Jimbo remarks that the Grither is probably just bigfoot or the abominable snowman. His father insists that is not the case, and the only people to ever see the Grither are those the Grither has eaten up.
Jimbo catches on and aks his dad how he knows what the Grither looks like if everyone who has seen him is dead. The father says he heard about it, and the Grither sings a song. The children still do not believe him. The mother steps in and says the father never heard the Grither. But their Uncle Michael did hear the Grither. And Uncle Michael taught her the Grither song and she taught it to their father.
Jimbo again calls his parents on this and asks if they can sing the song about the Grither. The mom walks over to the piano and the father takes a drink and follows her. The mother starts playing "Come All Ye Faithful" on the piano. The father goes over to her and sings the Grither song, which goes like this:
"Oh I am the Grither,
You cannot escape me.
Pleading is useless
And so are your prayers.
The Grither is greedy
For only one thing
To keep you from taking
To keep you from taking
To keep you from taking
His name in vain."
For the first time during the night, Jimbo begins to look scared. Yet he accuses them of making it up and Stefa says it did not even rhyme. Her mom is adamant that monster songs never rhyme, though. She says there are other verses that tell what he looks like. The father says the Grither is as tall as a poppler but can bend over and reach the ground. The Grither's skin is white and all his blue and red veins show through, as if his skin was a roadmap. The blue veins are for fear and the red veins are for rage.
Some bird noises are then heard and the mother insists that they are the sound of the Grither's wings. Stefa is alarmed that the Grither can fly. The mother tells Stefa that that when the Grither's ears grow when people mention his name, they turn into wings so he can fly. And now that his ears are so big, he can fly and will get to their house all the faster.
Jimbo is scared adn asks where the Grither is. The father mentions he is in Bangor, Maine and flying south. However, the Grither is taking shortcuts to get to their house faster. Stefa is truly alarmed by this point and pleads with her parents to stop talking about the Grither. The father says it is too late, though. It is cheating to not finish the story and if you do not finish the story, the Grither will come anyway. Stefa insists that her parents finish the story. The mother says they better finish the story if they want to be alive to open their presents in the morning, especially since the Grither is probably over New Hampshire by that point.
The phone starts to ring. Both kids are alarmed and do not want their father to stop telling the story. The mother asks the father to answer the phone because there is a patch on her sewing she wants to finish. Both kids scream "No!" as the father gets up and leaves. Stefa asks the mother to finish the story, but she tells them that the person who started it has to be the one to finish it.
Someone is whispering to the father on the phone and he says "No, we're all here."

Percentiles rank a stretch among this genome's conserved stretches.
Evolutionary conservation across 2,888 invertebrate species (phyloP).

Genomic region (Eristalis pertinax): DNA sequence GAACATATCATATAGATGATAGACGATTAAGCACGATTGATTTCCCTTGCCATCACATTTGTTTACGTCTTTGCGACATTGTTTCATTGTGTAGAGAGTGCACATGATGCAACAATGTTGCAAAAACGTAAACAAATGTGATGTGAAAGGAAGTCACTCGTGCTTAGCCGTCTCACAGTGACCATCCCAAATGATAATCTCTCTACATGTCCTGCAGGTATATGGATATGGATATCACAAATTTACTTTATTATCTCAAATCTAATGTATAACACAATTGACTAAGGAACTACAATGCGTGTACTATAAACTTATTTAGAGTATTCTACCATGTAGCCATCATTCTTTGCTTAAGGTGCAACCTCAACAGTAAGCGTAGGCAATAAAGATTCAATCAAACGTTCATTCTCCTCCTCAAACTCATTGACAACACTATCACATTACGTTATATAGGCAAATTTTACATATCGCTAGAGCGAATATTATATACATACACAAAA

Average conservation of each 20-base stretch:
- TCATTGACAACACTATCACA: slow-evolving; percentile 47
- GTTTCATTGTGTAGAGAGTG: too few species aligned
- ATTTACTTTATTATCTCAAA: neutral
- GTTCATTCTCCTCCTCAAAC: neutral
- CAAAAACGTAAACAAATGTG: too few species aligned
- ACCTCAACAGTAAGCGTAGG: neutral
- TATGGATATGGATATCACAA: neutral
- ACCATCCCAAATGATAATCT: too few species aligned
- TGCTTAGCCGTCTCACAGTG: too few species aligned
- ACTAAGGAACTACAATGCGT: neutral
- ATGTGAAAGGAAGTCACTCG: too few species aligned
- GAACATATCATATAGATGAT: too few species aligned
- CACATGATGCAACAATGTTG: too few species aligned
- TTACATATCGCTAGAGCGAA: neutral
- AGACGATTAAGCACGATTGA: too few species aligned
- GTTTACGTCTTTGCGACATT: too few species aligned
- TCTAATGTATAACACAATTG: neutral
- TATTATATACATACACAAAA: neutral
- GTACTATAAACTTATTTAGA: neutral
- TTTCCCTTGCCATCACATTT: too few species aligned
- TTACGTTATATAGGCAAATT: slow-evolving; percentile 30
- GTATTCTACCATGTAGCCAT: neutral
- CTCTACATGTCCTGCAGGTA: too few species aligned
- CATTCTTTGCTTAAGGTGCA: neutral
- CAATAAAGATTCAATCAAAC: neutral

Some time has passed since the phone rang. Jimbo is playing "Jingle Bells" on the piano. Stefa asks where the Grither is and the mother says in New York City, Philadelphia if the wind is with him. The father comes back in and they ask who was on the phone. He said he did not know who it was, but whoever it was kept asking him questions about the family and if they were all home. The mother offhandedly remarks that the Grither in over Washington D.C. at that point.
The father starts telling the story again. He mantions that the Grither was born on a sailor ship in the Arctic Sea. The sailors got lost, some died, some were killed and others committed suicide. The Grither was born out of all of that rage from the sailors. Jimbo aks why the Grither kills people and the father does not know. Stefa aks if that is the end of the story. The mother updates them that the Grither is in Richmond, Virginia and is now heading west.
Stefa asks if the story is over and the father says it is not. He is about to tell the kids the only way the Grither can be killed when he appears to be alarmed by a noise at the door. Stefa is scared and pleads with her parents not to open the door as the entity at the door is singing the Grither's song. It comes in the door, dressed in furs and shaking itself off. Stefa runs behind the tree and screams. Her mom assures her that it is not the Grither. It is their Uncle Mike.
The adults are going to go talk, but Stefa insists that they finish the story. The mother tells the father since he started it, he has to end it. The father has a talk with the girl, asking her if she believes in Santa Claus, which she does not. He says that she should also not believe in the Grither, because neither of them are real.
Suddenly, the door opens and a powerful wind knocks everyone over. They eventually get the door closed. Stefa thinks it is the Grither, but her mom insists it was the wind. Uncle Michael is not in the room.
Two huge arms then come in through the windows and grab the heads of both the mother and father, snapping their necks. Stefa is screaming. As Uncle Michael comes back into the room, Stefa is about to tell him it was the Grither, but for the first time, Jimbo cautions her to not mention his name. Stefa simply explains, "It wasn't Santa Claus."